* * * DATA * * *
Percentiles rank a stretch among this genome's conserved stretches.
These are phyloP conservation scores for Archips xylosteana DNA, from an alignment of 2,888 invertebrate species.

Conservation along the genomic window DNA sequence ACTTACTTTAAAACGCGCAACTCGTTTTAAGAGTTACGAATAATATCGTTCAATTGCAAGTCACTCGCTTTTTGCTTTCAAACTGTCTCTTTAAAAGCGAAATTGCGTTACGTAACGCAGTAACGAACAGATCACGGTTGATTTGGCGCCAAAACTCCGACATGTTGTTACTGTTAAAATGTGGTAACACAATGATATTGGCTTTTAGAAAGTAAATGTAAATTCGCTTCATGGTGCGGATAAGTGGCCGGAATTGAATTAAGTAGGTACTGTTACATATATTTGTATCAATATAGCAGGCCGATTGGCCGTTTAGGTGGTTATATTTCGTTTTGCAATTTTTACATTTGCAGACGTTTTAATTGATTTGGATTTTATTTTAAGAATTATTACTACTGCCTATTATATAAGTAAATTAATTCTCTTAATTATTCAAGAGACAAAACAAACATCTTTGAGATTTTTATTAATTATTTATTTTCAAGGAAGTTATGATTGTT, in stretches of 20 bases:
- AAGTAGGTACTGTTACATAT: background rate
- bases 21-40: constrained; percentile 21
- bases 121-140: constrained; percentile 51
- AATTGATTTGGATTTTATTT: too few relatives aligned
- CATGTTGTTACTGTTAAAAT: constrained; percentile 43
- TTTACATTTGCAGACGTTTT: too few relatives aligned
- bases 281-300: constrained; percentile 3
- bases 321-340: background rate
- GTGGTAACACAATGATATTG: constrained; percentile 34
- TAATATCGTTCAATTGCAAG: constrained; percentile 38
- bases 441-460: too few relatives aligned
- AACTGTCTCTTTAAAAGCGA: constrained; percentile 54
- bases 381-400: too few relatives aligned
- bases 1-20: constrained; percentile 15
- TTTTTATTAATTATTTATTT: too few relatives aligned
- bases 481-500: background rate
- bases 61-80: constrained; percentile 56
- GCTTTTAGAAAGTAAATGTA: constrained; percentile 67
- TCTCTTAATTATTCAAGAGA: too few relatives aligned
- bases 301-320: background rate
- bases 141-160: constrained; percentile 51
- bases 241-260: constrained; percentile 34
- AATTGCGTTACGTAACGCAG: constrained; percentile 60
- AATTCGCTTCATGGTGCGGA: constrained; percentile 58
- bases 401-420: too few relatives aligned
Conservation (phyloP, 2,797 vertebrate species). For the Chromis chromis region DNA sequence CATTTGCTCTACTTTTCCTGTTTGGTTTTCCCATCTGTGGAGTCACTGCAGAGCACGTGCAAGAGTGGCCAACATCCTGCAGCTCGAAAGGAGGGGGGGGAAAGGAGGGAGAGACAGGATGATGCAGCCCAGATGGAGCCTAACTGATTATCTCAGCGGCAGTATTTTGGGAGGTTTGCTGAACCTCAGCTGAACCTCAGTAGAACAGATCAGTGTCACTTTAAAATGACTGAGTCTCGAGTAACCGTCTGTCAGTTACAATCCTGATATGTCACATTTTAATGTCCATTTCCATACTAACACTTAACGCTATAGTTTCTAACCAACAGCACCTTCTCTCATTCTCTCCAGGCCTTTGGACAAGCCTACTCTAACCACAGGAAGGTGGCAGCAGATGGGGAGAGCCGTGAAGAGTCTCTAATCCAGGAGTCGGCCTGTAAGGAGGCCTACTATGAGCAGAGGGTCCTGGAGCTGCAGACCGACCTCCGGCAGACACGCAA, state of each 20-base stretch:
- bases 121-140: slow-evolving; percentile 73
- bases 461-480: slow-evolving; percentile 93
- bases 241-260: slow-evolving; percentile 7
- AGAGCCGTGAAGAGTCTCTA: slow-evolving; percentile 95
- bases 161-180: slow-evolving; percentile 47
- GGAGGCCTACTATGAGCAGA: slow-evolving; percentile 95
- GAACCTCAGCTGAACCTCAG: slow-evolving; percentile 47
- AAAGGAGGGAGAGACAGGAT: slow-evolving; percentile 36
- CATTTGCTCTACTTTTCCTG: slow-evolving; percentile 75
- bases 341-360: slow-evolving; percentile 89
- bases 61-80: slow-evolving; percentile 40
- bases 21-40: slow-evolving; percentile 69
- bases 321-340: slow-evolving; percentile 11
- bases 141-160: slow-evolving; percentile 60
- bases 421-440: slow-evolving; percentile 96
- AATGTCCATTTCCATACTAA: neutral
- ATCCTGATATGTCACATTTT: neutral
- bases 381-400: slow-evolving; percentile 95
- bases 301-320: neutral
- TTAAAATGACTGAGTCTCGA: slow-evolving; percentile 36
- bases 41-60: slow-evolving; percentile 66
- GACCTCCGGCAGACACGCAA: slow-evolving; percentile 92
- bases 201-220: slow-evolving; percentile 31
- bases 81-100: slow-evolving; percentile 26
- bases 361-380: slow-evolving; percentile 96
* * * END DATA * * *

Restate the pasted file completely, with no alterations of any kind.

Percentiles rank a stretch among this genome's conserved stretches.
These are phyloP conservation scores for Archips xylosteana DNA, from an alignment of 2,888 invertebrate species.

Conservation along the genomic window DNA sequence ACTTACTTTAAAACGCGCAACTCGTTTTAAGAGTTACGAATAATATCGTTCAATTGCAAGTCACTCGCTTTTTGCTTTCAAACTGTCTCTTTAAAAGCGAAATTGCGTTACGTAACGCAGTAACGAACAGATCACGGTTGATTTGGCGCCAAAACTCCGACATGTTGTTACTGTTAAAATGTGGTAACACAATGATATTGGCTTTTAGAAAGTAAATGTAAATTCGCTTCATGGTGCGGATAAGTGGCCGGAATTGAATTAAGTAGGTACTGTTACATATATTTGTATCAATATAGCAGGCCGATTGGCCGTTTAGGTGGTTATATTTCGTTTTGCAATTTTTACATTTGCAGACGTTTTAATTGATTTGGATTTTATTTTAAGAATTATTACTACTGCCTATTATATAAGTAAATTAATTCTCTTAATTATTCAAGAGACAAAACAAACATCTTTGAGATTTTTATTAATTATTTATTTTCAAGGAAGTTATGATTGTT, in stretches of 20 bases:
- AAGTAGGTACTGTTACATAT: background rate
- bases 21-40: constrained; percentile 21
- bases 121-140: constrained; percentile 51
- AATTGATTTGGATTTTATTT: too few relatives aligned
- CATGTTGTTACTGTTAAAAT: constrained; percentile 43
- TTTACATTTGCAGACGTTTT: too few relatives aligned
- bases 281-300: constrained; percentile 3
- bases 321-340: background rate
- GTGGTAACACAATGATATTG: constrained; percentile 34
- TAATATCGTTCAATTGCAAG: constrained; percentile 38
- bases 441-460: too few relatives aligned
- AACTGTCTCTTTAAAAGCGA: constrained; percentile 54
- bases 381-400: too few relatives aligned
- bases 1-20: constrained; percentile 15
- TTTTTATTAATTATTTATTT: too few relatives aligned
- bases 481-500: background rate
- bases 61-80: constrained; percentile 56
- GCTTTTAGAAAGTAAATGTA: constrained; percentile 67
- TCTCTTAATTATTCAAGAGA: too few relatives aligned
- bases 301-320: background rate
- bases 141-160: constrained; percentile 51
- bases 241-260: constrained; percentile 34
- AATTGCGTTACGTAACGCAG: constrained; percentile 60
- AATTCGCTTCATGGTGCGGA: constrained; percentile 58
- bases 401-420: too few relatives aligned
Conservation (phyloP, 2,797 vertebrate species). For the Chromis chromis region DNA sequence CATTTGCTCTACTTTTCCTGTTTGGTTTTCCCATCTGTGGAGTCACTGCAGAGCACGTGCAAGAGTGGCCAACATCCTGCAGCTCGAAAGGAGGGGGGGGAAAGGAGGGAGAGACAGGATGATGCAGCCCAGATGGAGCCTAACTGATTATCTCAGCGGCAGTATTTTGGGAGGTTTGCTGAACCTCAGCTGAACCTCAGTAGAACAGATCAGTGTCACTTTAAAATGACTGAGTCTCGAGTAACCGTCTGTCAGTTACAATCCTGATATGTCACATTTTAATGTCCATTTCCATACTAACACTTAACGCTATAGTTTCTAACCAACAGCACCTTCTCTCATTCTCTCCAGGCCTTTGGACAAGCCTACTCTAACCACAGGAAGGTGGCAGCAGATGGGGAGAGCCGTGAAGAGTCTCTAATCCAGGAGTCGGCCTGTAAGGAGGCCTACTATGAGCAGAGGGTCCTGGAGCTGCAGACCGACCTCCGGCAGACACGCAA, state of each 20-base stretch:
- bases 121-140: slow-evolving; percentile 73
- bases 461-480: slow-evolving; percentile 93
- bases 241-260: slow-evolving; percentile 7
- AGAGCCGTGAAGAGTCTCTA: slow-evolving; percentile 95
- bases 161-180: slow-evolving; percentile 47
- GGAGGCCTACTATGAGCAGA: slow-evolving; percentile 95
- GAACCTCAGCTGAACCTCAG: slow-evolving; percentile 47
- AAAGGAGGGAGAGACAGGAT: slow-evolving; percentile 36
- CATTTGCTCTACTTTTCCTG: slow-evolving; percentile 75
- bases 341-360: slow-evolving; percentile 89
- bases 61-80: slow-evolving; percentile 40
- bases 21-40: slow-evolving; percentile 69
- bases 321-340: slow-evolving; percentile 11
- bases 141-160: slow-evolving; percentile 60
- bases 421-440: slow-evolving; percentile 96
- AATGTCCATTTCCATACTAA: neutral
- ATCCTGATATGTCACATTTT: neutral
- bases 381-400: slow-evolving; percentile 95
- bases 301-320: neutral
- TTAAAATGACTGAGTCTCGA: slow-evolving; percentile 36
- bases 41-60: slow-evolving; percentile 66
- GACCTCCGGCAGACACGCAA: slow-evolving; percentile 92
- bases 201-220: slow-evolving; percentile 31
- bases 81-100: slow-evolving; percentile 26
- bases 361-380: slow-evolving; percentile 96